Photo of Rabbi Ettedgui

Parashat Vayechi - 5775

My friends,

This Shabbat we read the Parasha of Vayechi (He Lived) - the last portion in the Book of Genesis. It begins with the words, "Jacob lived in Egypt seventeen years, so that the span of Jacob's life came to one hundred and forty seven years." Jacob, sensing that he will soon die, makes Joseph promise him, by oath, that he will carry his body and bury him in the Land of Canaan, in the Cave of Machpelah, where Abraham and Isaac are buried.

Before he dies, Jacob blesses Joseph's children, Ephraim and Manasseh. He also calls all his children and says something special about each of his twelve sons. In the blessing to Ephraim and Manasseh, Jacob establishes that, in the future, Jewish parents will bless their children, by praying that G-d make them like Ephraim and Manasseh.

One can ask: What was so special about Ephraim and Manasseh over all the other sons and grandsons of Jacob, that in the future, they will be held as the role models for new generations of Jewish children to emulate? One of the answers given is as follows:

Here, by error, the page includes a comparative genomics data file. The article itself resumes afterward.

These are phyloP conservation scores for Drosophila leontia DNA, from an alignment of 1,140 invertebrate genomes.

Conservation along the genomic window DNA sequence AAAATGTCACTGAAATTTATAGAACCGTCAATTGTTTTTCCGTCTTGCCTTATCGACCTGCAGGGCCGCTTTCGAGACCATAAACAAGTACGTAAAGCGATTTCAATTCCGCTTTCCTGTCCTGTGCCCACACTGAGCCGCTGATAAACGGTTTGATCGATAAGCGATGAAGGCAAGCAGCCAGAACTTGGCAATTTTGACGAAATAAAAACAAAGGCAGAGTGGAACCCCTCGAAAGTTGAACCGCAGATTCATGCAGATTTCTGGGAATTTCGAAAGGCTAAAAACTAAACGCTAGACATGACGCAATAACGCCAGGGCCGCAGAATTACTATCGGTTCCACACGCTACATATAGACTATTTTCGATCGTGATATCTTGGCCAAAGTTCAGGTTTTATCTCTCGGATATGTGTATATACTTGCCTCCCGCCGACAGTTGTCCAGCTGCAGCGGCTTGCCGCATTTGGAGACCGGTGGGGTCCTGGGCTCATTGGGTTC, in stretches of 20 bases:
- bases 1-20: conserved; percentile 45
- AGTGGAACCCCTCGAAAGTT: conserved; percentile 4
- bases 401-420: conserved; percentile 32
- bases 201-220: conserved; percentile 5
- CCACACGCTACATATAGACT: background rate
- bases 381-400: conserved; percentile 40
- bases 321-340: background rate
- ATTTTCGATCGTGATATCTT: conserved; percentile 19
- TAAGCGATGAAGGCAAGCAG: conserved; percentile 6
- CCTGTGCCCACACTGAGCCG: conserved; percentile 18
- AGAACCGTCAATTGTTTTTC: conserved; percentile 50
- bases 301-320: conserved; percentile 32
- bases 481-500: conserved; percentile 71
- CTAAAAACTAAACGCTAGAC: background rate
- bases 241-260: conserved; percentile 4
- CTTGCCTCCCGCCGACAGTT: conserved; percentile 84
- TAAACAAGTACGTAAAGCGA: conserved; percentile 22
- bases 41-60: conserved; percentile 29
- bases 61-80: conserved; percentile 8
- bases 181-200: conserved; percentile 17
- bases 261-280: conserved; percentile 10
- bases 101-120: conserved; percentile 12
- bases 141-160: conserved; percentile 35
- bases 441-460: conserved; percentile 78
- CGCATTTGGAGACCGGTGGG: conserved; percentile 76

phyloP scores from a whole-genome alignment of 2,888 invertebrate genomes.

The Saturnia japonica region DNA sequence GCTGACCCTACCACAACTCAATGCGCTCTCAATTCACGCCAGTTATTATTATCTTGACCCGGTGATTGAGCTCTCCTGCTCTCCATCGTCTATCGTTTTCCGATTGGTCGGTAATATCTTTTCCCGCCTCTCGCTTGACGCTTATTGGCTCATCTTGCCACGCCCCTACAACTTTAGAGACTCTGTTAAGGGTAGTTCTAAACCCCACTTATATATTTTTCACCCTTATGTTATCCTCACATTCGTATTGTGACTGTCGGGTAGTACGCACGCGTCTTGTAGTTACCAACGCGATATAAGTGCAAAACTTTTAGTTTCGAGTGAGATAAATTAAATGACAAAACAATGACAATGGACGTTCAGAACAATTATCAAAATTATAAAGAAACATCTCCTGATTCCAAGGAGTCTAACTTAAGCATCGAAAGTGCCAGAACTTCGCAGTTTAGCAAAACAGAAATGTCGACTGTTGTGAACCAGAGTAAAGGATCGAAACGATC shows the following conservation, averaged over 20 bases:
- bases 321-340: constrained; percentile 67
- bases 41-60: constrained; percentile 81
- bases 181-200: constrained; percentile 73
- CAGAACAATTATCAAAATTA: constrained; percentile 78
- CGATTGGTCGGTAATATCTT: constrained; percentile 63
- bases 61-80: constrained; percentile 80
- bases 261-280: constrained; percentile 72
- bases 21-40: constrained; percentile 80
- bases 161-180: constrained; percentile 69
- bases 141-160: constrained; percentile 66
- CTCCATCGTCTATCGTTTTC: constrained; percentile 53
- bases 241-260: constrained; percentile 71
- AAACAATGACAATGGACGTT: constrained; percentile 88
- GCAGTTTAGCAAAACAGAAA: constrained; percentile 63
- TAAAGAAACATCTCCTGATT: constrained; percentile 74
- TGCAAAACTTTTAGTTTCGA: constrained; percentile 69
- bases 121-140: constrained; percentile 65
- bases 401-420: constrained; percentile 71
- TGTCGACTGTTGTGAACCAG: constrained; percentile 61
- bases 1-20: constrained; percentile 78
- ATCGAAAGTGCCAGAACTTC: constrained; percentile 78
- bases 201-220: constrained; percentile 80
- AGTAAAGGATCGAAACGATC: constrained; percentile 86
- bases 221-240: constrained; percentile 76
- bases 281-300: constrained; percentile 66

Jacob's children grew up together within the same family. It was expected that they will grow up upholding the teachings and ideals of their family traditions. Ephraim and Manasseh, however, were raised in a non-Jewish environment, in Egypt. Yet, they were able to keep the traditions that Joseph taught them and not be influenced and become assimilated by the Egyptian culture and idol worshipping. Jacob envisioned that his descendants would be dispersed in all parts of the world, without a viable and strong Jewish community. To be like Ephraim and Manasseh is to be able to live as Jews even in a non-Jewish majority. That is the reason he selected these two grandsons form all the others.

As parents, we do everything we can to imbue our children with the love of Judaism and Jewish practices. We provide them with Jewish education, Jewish camping and an Israel experience. As they grow up and begin their own journeys, will they remain loyal to our heritage?

Each Friday evening, we bless our children that G-d make them like Ephraim and Manasseh. They remained loyal to their people no matter how isolated they were from the Jewish community. This evening, and every Friday evening, do not forget to bless your children. May they grow up to be like Ephraim and Manasseh.

It is true that, for our daughters, we pray that they be like Sarah, Rebecca, Rachel and Leah. The concept of being like Ephraim and Manasseh applies to our girls as well.

Shabbat Shalom,

Avram